Ferdinand is a sparsely settled township in the central part of the county, and is bounded northeast by Lewis, east by Brunswick and Maidstone, southwesterly by Newark, East Haven and Granby, and northwesterly by Brighton. It received its charter October 13, 1761. On the same day an adjoining township was granted, under the name of Wenlock. The latter has gone out of existence, being divided up and added to other towns. Both of these towns were originally of a diamond shape, like Maidstone and Brunswick, while the adjoining town of Brighton was similar in shape to the present Ferdinand. The north part of Wenlock was annexed to Brighton, and the remainder, with the southern part of Brighton, annexed to Ferdinand. 

       The surface of the town in the northern part is comparatively level, while the southern part is mountainous. The whole territory, except a narrow strip along the line of the railroad, is densely wooded. 

       In 1880, Ferdinand had a population of forty souls. The town has no schools. 

      Wenlcok (p. o.), a station on the Grand Trunk railway, the only hamlet in the town, contains the mills of D.H. Beattie, and about ten dwellings. 

       David H. Beattie's steam saw-mill, at Wenlock, is the first of importance that has been erected in town.   Mr. Beattie first began here with a portable steam mill of forty horse-power, in 1881, to cut the timber from the large tracts of wild land which he owned in the vicinity. In 1882 another engine was added, and a third in 1885, aggregating 105 horsepower. The machinery operated was one board-saw, two heading mills, lath machinery and shingle machine. They cut 35,000 feet of rough lumber, and 8,000 feet of cedar, or 15,000 spruce shingles, and 24,000 to 30,000 lath per day. The timber cut is mostly spruce and cedar, employing forty-five men at the mill, and eighty men in the logging camps. D.H.Beattie's mill was burned in December, 1886, but it is expected to be re-built this season.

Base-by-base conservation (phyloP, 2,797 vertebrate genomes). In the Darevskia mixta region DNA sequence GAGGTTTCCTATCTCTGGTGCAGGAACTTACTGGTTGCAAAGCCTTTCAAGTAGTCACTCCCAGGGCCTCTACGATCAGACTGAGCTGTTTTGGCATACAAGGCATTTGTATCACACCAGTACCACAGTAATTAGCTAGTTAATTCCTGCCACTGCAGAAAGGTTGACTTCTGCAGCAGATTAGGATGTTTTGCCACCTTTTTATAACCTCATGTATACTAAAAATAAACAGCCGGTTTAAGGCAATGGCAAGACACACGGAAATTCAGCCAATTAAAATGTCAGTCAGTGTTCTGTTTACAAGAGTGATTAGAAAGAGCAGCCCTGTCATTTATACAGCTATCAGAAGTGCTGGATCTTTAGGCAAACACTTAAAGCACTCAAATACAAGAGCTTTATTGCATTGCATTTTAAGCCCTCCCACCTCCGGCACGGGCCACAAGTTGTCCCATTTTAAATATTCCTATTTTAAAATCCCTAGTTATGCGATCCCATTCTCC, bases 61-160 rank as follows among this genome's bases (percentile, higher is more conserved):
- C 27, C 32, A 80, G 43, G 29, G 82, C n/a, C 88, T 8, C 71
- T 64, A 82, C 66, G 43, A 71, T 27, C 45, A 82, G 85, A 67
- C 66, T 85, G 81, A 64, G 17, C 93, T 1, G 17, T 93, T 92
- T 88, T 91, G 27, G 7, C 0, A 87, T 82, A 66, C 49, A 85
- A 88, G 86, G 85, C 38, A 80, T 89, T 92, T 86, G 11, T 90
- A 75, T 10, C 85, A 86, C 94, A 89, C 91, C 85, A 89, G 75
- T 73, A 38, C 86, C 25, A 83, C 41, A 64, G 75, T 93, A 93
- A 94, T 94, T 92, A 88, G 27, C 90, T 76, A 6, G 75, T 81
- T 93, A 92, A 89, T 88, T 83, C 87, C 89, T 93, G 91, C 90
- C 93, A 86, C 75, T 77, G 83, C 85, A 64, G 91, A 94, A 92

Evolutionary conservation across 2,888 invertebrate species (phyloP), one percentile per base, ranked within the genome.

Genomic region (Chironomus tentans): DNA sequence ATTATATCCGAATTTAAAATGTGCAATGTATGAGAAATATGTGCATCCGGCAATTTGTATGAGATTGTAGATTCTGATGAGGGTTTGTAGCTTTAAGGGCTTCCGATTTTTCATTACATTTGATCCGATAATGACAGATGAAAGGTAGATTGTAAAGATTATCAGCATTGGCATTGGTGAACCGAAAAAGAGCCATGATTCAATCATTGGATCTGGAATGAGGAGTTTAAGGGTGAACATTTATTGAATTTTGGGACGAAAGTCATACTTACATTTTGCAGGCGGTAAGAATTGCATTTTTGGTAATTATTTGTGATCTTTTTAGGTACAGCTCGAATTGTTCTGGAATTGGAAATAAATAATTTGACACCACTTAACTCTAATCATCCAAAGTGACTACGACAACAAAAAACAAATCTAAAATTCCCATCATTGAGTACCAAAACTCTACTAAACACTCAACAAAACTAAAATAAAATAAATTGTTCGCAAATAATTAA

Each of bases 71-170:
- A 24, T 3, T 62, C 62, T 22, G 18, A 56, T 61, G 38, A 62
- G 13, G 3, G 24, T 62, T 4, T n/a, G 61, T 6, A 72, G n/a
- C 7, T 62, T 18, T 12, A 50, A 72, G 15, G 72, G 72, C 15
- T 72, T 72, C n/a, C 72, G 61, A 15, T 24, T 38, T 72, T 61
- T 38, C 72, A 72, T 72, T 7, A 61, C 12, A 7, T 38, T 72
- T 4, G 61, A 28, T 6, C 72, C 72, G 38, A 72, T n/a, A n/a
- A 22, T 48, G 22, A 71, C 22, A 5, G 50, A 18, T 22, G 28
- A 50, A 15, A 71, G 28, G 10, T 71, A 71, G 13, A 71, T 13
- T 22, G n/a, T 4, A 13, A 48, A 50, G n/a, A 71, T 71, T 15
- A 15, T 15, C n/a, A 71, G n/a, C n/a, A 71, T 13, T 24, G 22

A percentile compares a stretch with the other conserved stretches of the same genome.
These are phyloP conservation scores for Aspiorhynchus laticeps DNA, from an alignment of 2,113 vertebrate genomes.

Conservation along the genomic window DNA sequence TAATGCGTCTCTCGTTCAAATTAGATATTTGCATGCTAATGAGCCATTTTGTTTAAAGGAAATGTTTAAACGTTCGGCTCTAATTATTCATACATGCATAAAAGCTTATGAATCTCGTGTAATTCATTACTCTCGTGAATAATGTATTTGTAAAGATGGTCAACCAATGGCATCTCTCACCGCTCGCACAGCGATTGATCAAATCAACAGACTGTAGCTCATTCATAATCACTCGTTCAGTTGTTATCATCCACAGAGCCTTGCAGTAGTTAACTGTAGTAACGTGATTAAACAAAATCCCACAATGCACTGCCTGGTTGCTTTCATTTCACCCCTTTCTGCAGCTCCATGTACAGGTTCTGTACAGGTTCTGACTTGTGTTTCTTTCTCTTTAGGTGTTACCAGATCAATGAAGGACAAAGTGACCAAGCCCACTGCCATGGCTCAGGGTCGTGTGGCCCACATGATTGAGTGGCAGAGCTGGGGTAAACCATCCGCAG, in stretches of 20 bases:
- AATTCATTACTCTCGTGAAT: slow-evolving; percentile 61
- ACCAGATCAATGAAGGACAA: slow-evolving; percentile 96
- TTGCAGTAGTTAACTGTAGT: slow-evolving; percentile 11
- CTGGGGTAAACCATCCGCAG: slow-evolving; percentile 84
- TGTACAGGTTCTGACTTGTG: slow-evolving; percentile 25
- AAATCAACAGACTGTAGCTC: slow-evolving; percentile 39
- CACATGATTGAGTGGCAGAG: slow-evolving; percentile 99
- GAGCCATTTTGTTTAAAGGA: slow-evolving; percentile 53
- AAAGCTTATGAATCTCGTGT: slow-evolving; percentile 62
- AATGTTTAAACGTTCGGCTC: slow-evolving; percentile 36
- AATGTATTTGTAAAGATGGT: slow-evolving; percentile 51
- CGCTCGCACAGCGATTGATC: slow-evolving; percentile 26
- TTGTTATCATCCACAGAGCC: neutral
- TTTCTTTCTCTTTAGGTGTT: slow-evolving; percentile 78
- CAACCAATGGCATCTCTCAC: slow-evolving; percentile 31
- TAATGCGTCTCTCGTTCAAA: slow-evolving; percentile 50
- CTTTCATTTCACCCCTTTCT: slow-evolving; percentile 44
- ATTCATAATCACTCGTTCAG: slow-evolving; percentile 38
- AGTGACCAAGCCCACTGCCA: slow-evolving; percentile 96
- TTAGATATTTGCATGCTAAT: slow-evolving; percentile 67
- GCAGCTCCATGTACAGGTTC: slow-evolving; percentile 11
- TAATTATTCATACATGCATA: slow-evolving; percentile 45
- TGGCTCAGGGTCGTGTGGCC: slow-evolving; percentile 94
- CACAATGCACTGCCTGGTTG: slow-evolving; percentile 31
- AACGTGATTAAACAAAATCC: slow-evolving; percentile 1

David H. Beattie, son, of James, was born in Ryegate, October 3, 1816. His father was born in Antrim, Antrim county, Ireland, but the original stock was from Scotland. His mother was Margaret J. Gillespie, a native of Londonderry, Ireland. James Beattie was a linen draper in early life, and coming to America went first to Virginia, and afterwards to Ryegate, where, in 1805, he married his wife. Here he became interested in the lumber trade, and did a large business for those days. He also leased the Passumpsic turnpike, which was then, and continued until 1838, a toll toad. James Beattie died December 31, 1866, aged ninety-one years. David R. Beattie has been engaged in the lumber business since 1848. For several years with his brothers he was engaged in running logs down the Connecticut. He was, interested in the South Lancaster mill, which D.H. & T.G. Beattie operated from 1877 to 1881, when it was burned, also in two mills in Brunswick, one from 1864 to 1876, and one from 1853 to 1876. Mr. Beattie served as county sheriff in 1855-56-57, state senator in 1861-62, assistant judge four years, presidential elector in 1881, was elected judge of probate in 1885-86, and reelected for two years at the last election. He married Harriet D. daughter of Thomas Carlisle, of Lancaster, N.H., and has four sons and two daughters. 
 

(Source: Gazetteer of Caledonia and Essex Counties, VT.; 1764-1887, Compiled and Published by Hamilton Child; May 1887, Page 443-444)

This excerpt was provided by Tom Dunn.